Looking at your pic, I can see the distortiions everyone is worried about in your enclosure. I can also see where you would not want those at night (I only sail a GP14 at the moment.. so no enclosures for me), but having said that, I do not see any show stoppers as far as seeing what is out there. Keep the clear parts scratch and wrinkle free and you should be good.
I’m getting the impression that very few of the proponents of full enclosures do much, if any, sailing after dark… Like I said, it’s one thing to motor down the ICW in daylight hours inside such greenhouses, but after dark, or in fog, it’s a whole different ballgame… Entering a place like Charleston, for example, behind the passage of a cold front, sailing close hauled and taking continuous spray, it’s truly frightening how blind you can be flying, forced to peer through a narrow funhouse-effect panel of vinyl 6 or 10 feet away… So, you brighten the chartplotter display in an effort to help ensure you're not straying towards the submerged jetties to either side, which only results in becoming even more blind to the world outside the enclosure...
+1. If you're cruising - especially with family - comfort is extremely important, and is actually a safety factor in itself.
Probably just me, but I’d say the ability to be able to see where you’re going should generally trump “comfort”, and can actually be a safety factor in itself… (grin)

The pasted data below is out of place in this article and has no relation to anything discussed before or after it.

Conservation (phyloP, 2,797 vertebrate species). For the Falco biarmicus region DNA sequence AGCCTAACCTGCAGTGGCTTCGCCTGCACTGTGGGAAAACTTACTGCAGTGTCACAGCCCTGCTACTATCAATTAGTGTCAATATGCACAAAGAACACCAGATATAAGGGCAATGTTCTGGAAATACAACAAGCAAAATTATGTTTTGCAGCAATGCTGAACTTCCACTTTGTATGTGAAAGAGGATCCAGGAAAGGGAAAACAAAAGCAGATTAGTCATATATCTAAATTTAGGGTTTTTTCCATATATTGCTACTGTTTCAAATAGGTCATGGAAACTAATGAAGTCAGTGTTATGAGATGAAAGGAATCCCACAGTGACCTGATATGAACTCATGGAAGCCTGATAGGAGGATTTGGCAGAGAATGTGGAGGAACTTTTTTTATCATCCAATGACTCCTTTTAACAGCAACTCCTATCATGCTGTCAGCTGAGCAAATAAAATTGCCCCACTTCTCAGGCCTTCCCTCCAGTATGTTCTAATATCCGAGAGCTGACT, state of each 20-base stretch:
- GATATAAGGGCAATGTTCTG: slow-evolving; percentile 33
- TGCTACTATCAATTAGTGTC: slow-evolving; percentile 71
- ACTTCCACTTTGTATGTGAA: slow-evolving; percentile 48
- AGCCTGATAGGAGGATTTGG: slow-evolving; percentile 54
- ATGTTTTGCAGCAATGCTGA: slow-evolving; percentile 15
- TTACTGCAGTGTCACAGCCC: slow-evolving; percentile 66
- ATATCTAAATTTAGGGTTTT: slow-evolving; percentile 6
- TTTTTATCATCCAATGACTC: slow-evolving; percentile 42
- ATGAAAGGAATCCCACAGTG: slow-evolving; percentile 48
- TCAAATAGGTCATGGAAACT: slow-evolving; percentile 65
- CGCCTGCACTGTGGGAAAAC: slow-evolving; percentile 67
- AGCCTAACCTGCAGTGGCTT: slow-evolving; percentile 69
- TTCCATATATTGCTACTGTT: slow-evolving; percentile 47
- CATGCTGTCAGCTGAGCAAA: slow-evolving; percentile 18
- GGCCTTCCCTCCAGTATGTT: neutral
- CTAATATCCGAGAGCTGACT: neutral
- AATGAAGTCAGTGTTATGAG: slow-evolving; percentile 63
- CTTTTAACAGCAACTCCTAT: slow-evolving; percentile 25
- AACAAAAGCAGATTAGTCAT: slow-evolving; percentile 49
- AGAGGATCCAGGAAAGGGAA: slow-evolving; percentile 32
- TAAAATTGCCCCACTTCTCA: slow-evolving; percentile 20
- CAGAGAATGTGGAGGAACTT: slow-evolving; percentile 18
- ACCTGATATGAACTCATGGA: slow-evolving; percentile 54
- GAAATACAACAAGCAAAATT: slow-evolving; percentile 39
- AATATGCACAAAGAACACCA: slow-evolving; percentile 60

Jon has some good points but not sure what his big beef is other than being ugly. He even doesn't like dodgers for which I don't either (current boat doesn't have one). Having said that though, if one is cruising or liveaboard full time in cold weather or rough/bad seas where water is coming over the bow, I believe it is necessary.
“Ugly”? How can anyone think today's breed of ICW Conestoga Wagons are ugly?
Nah, I don’t mind most dodgers, though I still think a rigid windshield with a “convertible” dodger top and side panels is the overall best way to go… Scandanavian builders like Hallberg-Rassy and Malo are the ones who have really sorted that arrangement best, IMO... Unless you've cruised with such a setup for awhile, it might be difficult to appreciate its practicality, and I've always been surprised more production builders haven't followed suit. In periods of clement weather, it's surprising how little one might really "need" a dodger, and how much the absence of one opens up the boat, and can make sailing and moving about the boat much more effortless. Fold down the top when you don’t need it, rather than be stuck with a dodger all the time… A windshield alone can still afford an impressive amount of shelter from the elements. This was one of the chillier days on my trip south last year, I’d come out of Hilton Head behind the passage of a very frigid front in mid-January, but as long as I was in a position where either the windshield or weather cloths was sheltering me from the wind, I was totally comfortable… I don’t believe I ever put the dodger back up until a rain shower came thru one day in Miami Beach…